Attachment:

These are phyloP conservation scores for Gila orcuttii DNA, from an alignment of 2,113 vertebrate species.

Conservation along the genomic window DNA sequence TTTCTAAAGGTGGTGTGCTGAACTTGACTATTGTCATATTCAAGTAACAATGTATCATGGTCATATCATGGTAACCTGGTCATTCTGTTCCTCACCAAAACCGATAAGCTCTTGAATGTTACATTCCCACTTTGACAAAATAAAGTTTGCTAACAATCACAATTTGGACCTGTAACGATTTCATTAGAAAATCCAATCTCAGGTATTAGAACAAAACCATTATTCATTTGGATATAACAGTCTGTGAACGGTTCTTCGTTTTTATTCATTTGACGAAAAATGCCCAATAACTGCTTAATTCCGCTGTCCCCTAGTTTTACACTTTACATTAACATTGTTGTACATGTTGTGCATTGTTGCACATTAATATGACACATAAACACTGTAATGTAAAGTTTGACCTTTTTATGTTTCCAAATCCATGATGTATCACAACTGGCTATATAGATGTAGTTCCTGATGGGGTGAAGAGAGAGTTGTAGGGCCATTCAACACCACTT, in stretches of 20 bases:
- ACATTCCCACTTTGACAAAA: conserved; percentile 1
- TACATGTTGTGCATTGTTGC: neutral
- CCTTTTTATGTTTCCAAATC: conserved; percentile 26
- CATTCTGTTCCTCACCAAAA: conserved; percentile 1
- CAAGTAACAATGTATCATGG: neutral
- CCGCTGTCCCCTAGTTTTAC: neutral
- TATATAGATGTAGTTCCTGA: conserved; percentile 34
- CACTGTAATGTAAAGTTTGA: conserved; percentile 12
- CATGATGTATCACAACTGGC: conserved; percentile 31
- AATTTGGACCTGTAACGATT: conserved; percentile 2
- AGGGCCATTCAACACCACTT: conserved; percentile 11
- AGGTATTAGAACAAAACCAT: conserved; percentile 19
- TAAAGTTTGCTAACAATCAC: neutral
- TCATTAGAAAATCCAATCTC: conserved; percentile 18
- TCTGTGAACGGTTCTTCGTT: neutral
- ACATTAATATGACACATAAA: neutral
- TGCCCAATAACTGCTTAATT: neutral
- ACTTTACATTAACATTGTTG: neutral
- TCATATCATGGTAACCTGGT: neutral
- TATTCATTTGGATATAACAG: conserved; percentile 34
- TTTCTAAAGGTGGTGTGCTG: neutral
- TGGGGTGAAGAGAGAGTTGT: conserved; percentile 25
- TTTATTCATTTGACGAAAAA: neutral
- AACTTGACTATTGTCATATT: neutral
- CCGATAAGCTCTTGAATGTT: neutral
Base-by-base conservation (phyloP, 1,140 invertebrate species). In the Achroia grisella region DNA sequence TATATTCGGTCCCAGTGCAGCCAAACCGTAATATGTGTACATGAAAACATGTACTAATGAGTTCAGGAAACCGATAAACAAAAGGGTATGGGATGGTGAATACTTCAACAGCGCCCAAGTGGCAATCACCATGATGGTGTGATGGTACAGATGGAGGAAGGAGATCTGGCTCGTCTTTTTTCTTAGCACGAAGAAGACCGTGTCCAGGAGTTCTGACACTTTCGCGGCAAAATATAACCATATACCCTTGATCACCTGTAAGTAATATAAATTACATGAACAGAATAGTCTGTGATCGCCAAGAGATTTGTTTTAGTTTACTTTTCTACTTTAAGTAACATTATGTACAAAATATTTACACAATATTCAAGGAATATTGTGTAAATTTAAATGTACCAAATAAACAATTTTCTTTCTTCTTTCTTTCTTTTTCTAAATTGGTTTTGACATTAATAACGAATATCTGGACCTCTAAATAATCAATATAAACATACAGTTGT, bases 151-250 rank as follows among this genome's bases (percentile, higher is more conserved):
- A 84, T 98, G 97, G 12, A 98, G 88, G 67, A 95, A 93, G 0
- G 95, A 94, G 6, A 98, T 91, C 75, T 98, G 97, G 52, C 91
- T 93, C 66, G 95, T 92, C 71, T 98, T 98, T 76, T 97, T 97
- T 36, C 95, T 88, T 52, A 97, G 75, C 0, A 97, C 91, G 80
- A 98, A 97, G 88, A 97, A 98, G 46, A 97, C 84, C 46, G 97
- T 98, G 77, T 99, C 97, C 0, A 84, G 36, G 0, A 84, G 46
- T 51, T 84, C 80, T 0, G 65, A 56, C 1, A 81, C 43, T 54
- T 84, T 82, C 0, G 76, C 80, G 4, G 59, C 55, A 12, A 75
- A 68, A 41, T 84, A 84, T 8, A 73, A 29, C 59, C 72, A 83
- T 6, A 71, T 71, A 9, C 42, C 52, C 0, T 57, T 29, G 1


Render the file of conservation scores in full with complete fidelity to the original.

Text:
These are phyloP conservation scores for Gila orcuttii DNA, from an alignment of 2,113 vertebrate species.

Conservation along the genomic window DNA sequence TTTCTAAAGGTGGTGTGCTGAACTTGACTATTGTCATATTCAAGTAACAATGTATCATGGTCATATCATGGTAACCTGGTCATTCTGTTCCTCACCAAAACCGATAAGCTCTTGAATGTTACATTCCCACTTTGACAAAATAAAGTTTGCTAACAATCACAATTTGGACCTGTAACGATTTCATTAGAAAATCCAATCTCAGGTATTAGAACAAAACCATTATTCATTTGGATATAACAGTCTGTGAACGGTTCTTCGTTTTTATTCATTTGACGAAAAATGCCCAATAACTGCTTAATTCCGCTGTCCCCTAGTTTTACACTTTACATTAACATTGTTGTACATGTTGTGCATTGTTGCACATTAATATGACACATAAACACTGTAATGTAAAGTTTGACCTTTTTATGTTTCCAAATCCATGATGTATCACAACTGGCTATATAGATGTAGTTCCTGATGGGGTGAAGAGAGAGTTGTAGGGCCATTCAACACCACTT, in stretches of 20 bases:
- ACATTCCCACTTTGACAAAA: conserved; percentile 1
- TACATGTTGTGCATTGTTGC: neutral
- CCTTTTTATGTTTCCAAATC: conserved; percentile 26
- CATTCTGTTCCTCACCAAAA: conserved; percentile 1
- CAAGTAACAATGTATCATGG: neutral
- CCGCTGTCCCCTAGTTTTAC: neutral
- TATATAGATGTAGTTCCTGA: conserved; percentile 34
- CACTGTAATGTAAAGTTTGA: conserved; percentile 12
- CATGATGTATCACAACTGGC: conserved; percentile 31
- AATTTGGACCTGTAACGATT: conserved; percentile 2
- AGGGCCATTCAACACCACTT: conserved; percentile 11
- AGGTATTAGAACAAAACCAT: conserved; percentile 19
- TAAAGTTTGCTAACAATCAC: neutral
- TCATTAGAAAATCCAATCTC: conserved; percentile 18
- TCTGTGAACGGTTCTTCGTT: neutral
- ACATTAATATGACACATAAA: neutral
- TGCCCAATAACTGCTTAATT: neutral
- ACTTTACATTAACATTGTTG: neutral
- TCATATCATGGTAACCTGGT: neutral
- TATTCATTTGGATATAACAG: conserved; percentile 34
- TTTCTAAAGGTGGTGTGCTG: neutral
- TGGGGTGAAGAGAGAGTTGT: conserved; percentile 25
- TTTATTCATTTGACGAAAAA: neutral
- AACTTGACTATTGTCATATT: neutral
- CCGATAAGCTCTTGAATGTT: neutral
Base-by-base conservation (phyloP, 1,140 invertebrate species). In the Achroia grisella region DNA sequence TATATTCGGTCCCAGTGCAGCCAAACCGTAATATGTGTACATGAAAACATGTACTAATGAGTTCAGGAAACCGATAAACAAAAGGGTATGGGATGGTGAATACTTCAACAGCGCCCAAGTGGCAATCACCATGATGGTGTGATGGTACAGATGGAGGAAGGAGATCTGGCTCGTCTTTTTTCTTAGCACGAAGAAGACCGTGTCCAGGAGTTCTGACACTTTCGCGGCAAAATATAACCATATACCCTTGATCACCTGTAAGTAATATAAATTACATGAACAGAATAGTCTGTGATCGCCAAGAGATTTGTTTTAGTTTACTTTTCTACTTTAAGTAACATTATGTACAAAATATTTACACAATATTCAAGGAATATTGTGTAAATTTAAATGTACCAAATAAACAATTTTCTTTCTTCTTTCTTTCTTTTTCTAAATTGGTTTTGACATTAATAACGAATATCTGGACCTCTAAATAATCAATATAAACATACAGTTGT, bases 151-250 rank as follows among this genome's bases (percentile, higher is more conserved):
- A 84, T 98, G 97, G 12, A 98, G 88, G 67, A 95, A 93, G 0
- G 95, A 94, G 6, A 98, T 91, C 75, T 98, G 97, G 52, C 91
- T 93, C 66, G 95, T 92, C 71, T 98, T 98, T 76, T 97, T 97
- T 36, C 95, T 88, T 52, A 97, G 75, C 0, A 97, C 91, G 80
- A 98, A 97, G 88, A 97, A 98, G 46, A 97, C 84, C 46, G 97
- T 98, G 77, T 99, C 97, C 0, A 84, G 36, G 0, A 84, G 46
- T 51, T 84, C 80, T 0, G 65, A 56, C 1, A 81, C 43, T 54
- T 84, T 82, C 0, G 76, C 80, G 4, G 59, C 55, A 12, A 75
- A 68, A 41, T 84, A 84, T 8, A 73, A 29, C 59, C 72, A 83
- T 6, A 71, T 71, A 9, C 42, C 52, C 0, T 57, T 29, G 1